With whistleblower suits already on the rise, a new online submission form may help trigger another upsurge in retaliation claims.
The Office of Information and Regulatory Affairs recently approved an online retaliation complaint form that would allow employees to electronically submit claims under any of the 22 whistleblower statutes overseen by OSHA, which currently accepts only verbal or written whistleblower complaints.
An increase in the number of whistleblower complaints filed is “the only possible outcome” of making the form available online, says Sara Begley, the Philadelphia-based co-global practice leader for the labor and employment group and head of U.S. labor and employment with Reed Smith.
“The new option facilitates complaint filing for aggrieved individuals by removing procedural deterrents in the current OSHA system,” she says, “under which individuals must submit complaints in formal writing (a more time-consuming process) or orally (within the agency’s regular business hours).”
The greatest increase in complaints, she says, is likely to come from individuals who have already filed a charge or court complaint over an adverse employment action.
“It is those individuals who are most likely to be represented by counsel who are aware of the new OSHA option, and who will be eager to tap additional methods to exert settlement pressure on employers.”
To avoid formal agency involvement, HR leaders “should act quickly to bolster their internal complaint filing procedures,” says Begley, who recommends training on codes of conduct and policies against whistleblower retaliation, implementation of a 24-hour, internal online complaint mechanism “to match the ease of filing being offered by OSHA,” and workforce communications emphasizing that the organization will treat internal complaints seriously.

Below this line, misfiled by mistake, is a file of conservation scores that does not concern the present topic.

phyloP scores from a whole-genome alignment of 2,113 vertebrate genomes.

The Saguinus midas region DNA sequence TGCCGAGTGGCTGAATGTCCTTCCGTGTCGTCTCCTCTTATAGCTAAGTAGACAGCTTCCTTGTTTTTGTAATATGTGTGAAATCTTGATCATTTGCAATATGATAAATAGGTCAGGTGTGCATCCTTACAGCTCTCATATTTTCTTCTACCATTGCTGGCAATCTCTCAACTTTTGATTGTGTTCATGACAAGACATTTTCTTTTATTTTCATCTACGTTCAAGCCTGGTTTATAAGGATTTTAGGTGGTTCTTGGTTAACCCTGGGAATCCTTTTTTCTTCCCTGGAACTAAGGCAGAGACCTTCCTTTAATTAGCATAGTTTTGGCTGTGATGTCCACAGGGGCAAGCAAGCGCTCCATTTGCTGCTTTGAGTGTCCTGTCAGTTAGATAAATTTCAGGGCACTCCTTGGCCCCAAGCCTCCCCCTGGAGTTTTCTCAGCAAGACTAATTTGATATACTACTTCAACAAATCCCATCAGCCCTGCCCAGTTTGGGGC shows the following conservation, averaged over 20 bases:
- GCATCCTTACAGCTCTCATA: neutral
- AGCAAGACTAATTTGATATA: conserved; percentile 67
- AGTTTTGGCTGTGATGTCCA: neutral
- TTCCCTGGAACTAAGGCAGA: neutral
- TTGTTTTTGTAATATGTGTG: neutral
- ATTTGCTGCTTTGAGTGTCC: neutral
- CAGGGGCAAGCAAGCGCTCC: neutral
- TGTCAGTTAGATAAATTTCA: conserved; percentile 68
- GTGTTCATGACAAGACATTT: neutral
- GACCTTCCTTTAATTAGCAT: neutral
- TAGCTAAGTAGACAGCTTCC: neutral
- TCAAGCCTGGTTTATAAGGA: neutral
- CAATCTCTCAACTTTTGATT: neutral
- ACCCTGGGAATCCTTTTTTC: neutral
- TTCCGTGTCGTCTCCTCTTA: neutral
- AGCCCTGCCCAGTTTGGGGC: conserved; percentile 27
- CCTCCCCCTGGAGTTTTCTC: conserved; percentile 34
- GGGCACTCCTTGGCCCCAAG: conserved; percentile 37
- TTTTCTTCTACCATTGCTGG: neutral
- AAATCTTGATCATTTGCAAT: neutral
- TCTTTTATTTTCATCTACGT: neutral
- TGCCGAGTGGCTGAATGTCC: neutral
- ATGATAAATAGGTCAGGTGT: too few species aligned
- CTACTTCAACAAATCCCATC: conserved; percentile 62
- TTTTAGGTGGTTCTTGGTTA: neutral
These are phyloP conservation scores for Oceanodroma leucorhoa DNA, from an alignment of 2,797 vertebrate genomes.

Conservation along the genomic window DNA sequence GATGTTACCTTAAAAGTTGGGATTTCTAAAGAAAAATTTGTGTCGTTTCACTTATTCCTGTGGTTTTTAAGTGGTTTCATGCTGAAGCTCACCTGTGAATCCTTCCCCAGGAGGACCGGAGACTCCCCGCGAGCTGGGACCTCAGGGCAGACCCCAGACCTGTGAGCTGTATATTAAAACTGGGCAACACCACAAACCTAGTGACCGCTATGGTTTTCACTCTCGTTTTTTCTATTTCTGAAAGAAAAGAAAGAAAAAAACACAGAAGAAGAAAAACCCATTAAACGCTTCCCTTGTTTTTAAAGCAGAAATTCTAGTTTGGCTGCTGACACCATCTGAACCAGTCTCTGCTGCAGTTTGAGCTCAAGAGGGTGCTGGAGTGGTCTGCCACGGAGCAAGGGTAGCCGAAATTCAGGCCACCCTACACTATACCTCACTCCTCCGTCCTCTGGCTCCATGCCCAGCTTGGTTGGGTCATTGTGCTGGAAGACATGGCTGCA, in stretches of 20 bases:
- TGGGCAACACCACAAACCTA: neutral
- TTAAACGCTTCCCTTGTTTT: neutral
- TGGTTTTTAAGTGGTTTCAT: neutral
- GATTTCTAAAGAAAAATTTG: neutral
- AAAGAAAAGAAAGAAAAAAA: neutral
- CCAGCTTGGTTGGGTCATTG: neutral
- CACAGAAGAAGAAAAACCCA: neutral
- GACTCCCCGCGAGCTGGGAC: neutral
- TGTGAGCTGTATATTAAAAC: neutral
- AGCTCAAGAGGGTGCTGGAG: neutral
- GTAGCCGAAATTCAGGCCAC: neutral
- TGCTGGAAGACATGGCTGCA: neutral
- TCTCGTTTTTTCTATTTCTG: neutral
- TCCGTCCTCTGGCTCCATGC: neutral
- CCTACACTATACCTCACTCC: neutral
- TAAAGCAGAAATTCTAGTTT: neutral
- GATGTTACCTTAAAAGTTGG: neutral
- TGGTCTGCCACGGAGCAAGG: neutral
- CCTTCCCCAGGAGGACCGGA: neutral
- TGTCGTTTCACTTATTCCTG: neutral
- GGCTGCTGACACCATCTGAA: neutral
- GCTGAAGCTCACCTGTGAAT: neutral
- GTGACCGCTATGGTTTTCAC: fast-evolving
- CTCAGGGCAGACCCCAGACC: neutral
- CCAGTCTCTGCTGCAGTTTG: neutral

The form’s online availability could very well lead to an increase in retaliation claims, says Mark Spring, a Sacramento, Calif.-based partner with Carothers DiSante & Freudenberger.
But he’s not so sure it would lead to a drastic escalation in claims with real merit.
“I believe that employees [with] legitimate claims they feel strongly about are willing to spend the time to reach out and contact someone at OSHA to have their complaint processed.”
On the other hand, those with more questionable claims “are likely much less invested in the process,” continues Spring. “While such folks may not be willing to contact OSHA to have their complaint filed or processed, they may be willing to simply fill out an online retaliation form.”
While the intention may be to simplify and speed up the filing process, taking it online could actually wind up frittering away valuable time and resources at OSHA, says Spring.
“I would be very fearful that this online complaint process will turn into a giant private message board that employees and others use for purposes having nothing to do with the filing and processing of legitimate complaints.
“I would fear that the OSHA employees assigned to review and investigate the so-called ‘complaints’ that would be lodged in such a manner would get so bogged down with the volume and morass of information being submitted that the real, important violations [would] be difficult to find and [would] not be remedied and corrected [in as timely a way] as they could be.”